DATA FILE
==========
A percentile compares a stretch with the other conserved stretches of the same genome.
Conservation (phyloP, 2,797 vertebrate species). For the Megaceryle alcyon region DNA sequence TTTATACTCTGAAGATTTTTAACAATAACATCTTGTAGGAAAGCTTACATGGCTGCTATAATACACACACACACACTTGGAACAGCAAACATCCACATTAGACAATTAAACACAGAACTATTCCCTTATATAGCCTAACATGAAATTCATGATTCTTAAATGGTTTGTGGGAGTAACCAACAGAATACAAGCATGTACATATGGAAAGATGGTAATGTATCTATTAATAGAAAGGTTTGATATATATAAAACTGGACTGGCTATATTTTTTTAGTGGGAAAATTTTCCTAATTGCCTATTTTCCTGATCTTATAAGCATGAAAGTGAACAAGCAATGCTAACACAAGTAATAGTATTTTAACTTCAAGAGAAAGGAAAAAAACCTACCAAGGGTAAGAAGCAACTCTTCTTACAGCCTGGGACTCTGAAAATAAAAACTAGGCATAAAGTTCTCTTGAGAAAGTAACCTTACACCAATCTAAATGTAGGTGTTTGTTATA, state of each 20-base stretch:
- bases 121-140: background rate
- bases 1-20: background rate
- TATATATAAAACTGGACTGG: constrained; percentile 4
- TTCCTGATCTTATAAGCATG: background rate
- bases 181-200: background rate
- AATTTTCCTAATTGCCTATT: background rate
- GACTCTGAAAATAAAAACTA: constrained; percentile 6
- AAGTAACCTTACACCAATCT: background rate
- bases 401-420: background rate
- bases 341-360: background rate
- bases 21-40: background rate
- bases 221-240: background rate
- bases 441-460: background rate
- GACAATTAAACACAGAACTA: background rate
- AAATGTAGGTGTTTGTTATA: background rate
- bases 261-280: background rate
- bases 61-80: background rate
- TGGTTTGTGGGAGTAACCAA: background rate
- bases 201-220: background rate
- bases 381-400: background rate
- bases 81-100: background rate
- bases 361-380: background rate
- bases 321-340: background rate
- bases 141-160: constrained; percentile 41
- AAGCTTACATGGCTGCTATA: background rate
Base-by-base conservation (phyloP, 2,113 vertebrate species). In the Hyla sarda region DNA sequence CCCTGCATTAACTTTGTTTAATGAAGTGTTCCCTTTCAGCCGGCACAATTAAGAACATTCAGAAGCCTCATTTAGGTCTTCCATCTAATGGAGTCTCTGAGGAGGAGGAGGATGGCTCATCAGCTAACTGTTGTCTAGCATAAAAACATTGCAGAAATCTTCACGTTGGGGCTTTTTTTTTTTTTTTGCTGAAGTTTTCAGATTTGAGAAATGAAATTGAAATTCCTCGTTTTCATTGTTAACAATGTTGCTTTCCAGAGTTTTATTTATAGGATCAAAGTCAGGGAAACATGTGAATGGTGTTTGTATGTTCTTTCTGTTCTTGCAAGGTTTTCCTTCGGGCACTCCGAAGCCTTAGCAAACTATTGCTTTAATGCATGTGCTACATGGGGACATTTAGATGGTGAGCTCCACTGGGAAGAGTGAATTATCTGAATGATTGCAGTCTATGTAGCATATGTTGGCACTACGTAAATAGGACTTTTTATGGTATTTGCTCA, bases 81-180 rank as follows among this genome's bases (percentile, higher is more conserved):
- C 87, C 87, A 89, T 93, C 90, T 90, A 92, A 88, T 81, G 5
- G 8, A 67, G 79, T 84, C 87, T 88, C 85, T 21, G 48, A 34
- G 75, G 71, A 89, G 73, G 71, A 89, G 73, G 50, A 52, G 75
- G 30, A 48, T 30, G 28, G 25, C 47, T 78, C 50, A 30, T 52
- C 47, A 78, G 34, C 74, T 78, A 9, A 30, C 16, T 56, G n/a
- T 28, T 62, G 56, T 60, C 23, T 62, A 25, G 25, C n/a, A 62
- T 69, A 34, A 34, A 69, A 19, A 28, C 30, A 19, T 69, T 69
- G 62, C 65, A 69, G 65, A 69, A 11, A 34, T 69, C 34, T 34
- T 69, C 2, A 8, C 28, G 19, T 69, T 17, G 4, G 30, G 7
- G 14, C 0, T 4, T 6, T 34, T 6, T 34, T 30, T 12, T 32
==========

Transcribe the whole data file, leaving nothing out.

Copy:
A percentile compares a stretch with the other conserved stretches of the same genome.
Conservation (phyloP, 2,797 vertebrate species). For the Megaceryle alcyon region DNA sequence TTTATACTCTGAAGATTTTTAACAATAACATCTTGTAGGAAAGCTTACATGGCTGCTATAATACACACACACACACTTGGAACAGCAAACATCCACATTAGACAATTAAACACAGAACTATTCCCTTATATAGCCTAACATGAAATTCATGATTCTTAAATGGTTTGTGGGAGTAACCAACAGAATACAAGCATGTACATATGGAAAGATGGTAATGTATCTATTAATAGAAAGGTTTGATATATATAAAACTGGACTGGCTATATTTTTTTAGTGGGAAAATTTTCCTAATTGCCTATTTTCCTGATCTTATAAGCATGAAAGTGAACAAGCAATGCTAACACAAGTAATAGTATTTTAACTTCAAGAGAAAGGAAAAAAACCTACCAAGGGTAAGAAGCAACTCTTCTTACAGCCTGGGACTCTGAAAATAAAAACTAGGCATAAAGTTCTCTTGAGAAAGTAACCTTACACCAATCTAAATGTAGGTGTTTGTTATA, state of each 20-base stretch:
- bases 121-140: background rate
- bases 1-20: background rate
- TATATATAAAACTGGACTGG: constrained; percentile 4
- TTCCTGATCTTATAAGCATG: background rate
- bases 181-200: background rate
- AATTTTCCTAATTGCCTATT: background rate
- GACTCTGAAAATAAAAACTA: constrained; percentile 6
- AAGTAACCTTACACCAATCT: background rate
- bases 401-420: background rate
- bases 341-360: background rate
- bases 21-40: background rate
- bases 221-240: background rate
- bases 441-460: background rate
- GACAATTAAACACAGAACTA: background rate
- AAATGTAGGTGTTTGTTATA: background rate
- bases 261-280: background rate
- bases 61-80: background rate
- TGGTTTGTGGGAGTAACCAA: background rate
- bases 201-220: background rate
- bases 381-400: background rate
- bases 81-100: background rate
- bases 361-380: background rate
- bases 321-340: background rate
- bases 141-160: constrained; percentile 41
- AAGCTTACATGGCTGCTATA: background rate
Base-by-base conservation (phyloP, 2,113 vertebrate species). In the Hyla sarda region DNA sequence CCCTGCATTAACTTTGTTTAATGAAGTGTTCCCTTTCAGCCGGCACAATTAAGAACATTCAGAAGCCTCATTTAGGTCTTCCATCTAATGGAGTCTCTGAGGAGGAGGAGGATGGCTCATCAGCTAACTGTTGTCTAGCATAAAAACATTGCAGAAATCTTCACGTTGGGGCTTTTTTTTTTTTTTTGCTGAAGTTTTCAGATTTGAGAAATGAAATTGAAATTCCTCGTTTTCATTGTTAACAATGTTGCTTTCCAGAGTTTTATTTATAGGATCAAAGTCAGGGAAACATGTGAATGGTGTTTGTATGTTCTTTCTGTTCTTGCAAGGTTTTCCTTCGGGCACTCCGAAGCCTTAGCAAACTATTGCTTTAATGCATGTGCTACATGGGGACATTTAGATGGTGAGCTCCACTGGGAAGAGTGAATTATCTGAATGATTGCAGTCTATGTAGCATATGTTGGCACTACGTAAATAGGACTTTTTATGGTATTTGCTCA, bases 81-180 rank as follows among this genome's bases (percentile, higher is more conserved):
- C 87, C 87, A 89, T 93, C 90, T 90, A 92, A 88, T 81, G 5
- G 8, A 67, G 79, T 84, C 87, T 88, C 85, T 21, G 48, A 34
- G 75, G 71, A 89, G 73, G 71, A 89, G 73, G 50, A 52, G 75
- G 30, A 48, T 30, G 28, G 25, C 47, T 78, C 50, A 30, T 52
- C 47, A 78, G 34, C 74, T 78, A 9, A 30, C 16, T 56, G n/a
- T 28, T 62, G 56, T 60, C 23, T 62, A 25, G 25, C n/a, A 62
- T 69, A 34, A 34, A 69, A 19, A 28, C 30, A 19, T 69, T 69
- G 62, C 65, A 69, G 65, A 69, A 11, A 34, T 69, C 34, T 34
- T 69, C 2, A 8, C 28, G 19, T 69, T 17, G 4, G 30, G 7
- G 14, C 0, T 4, T 6, T 34, T 6, T 34, T 30, T 12, T 32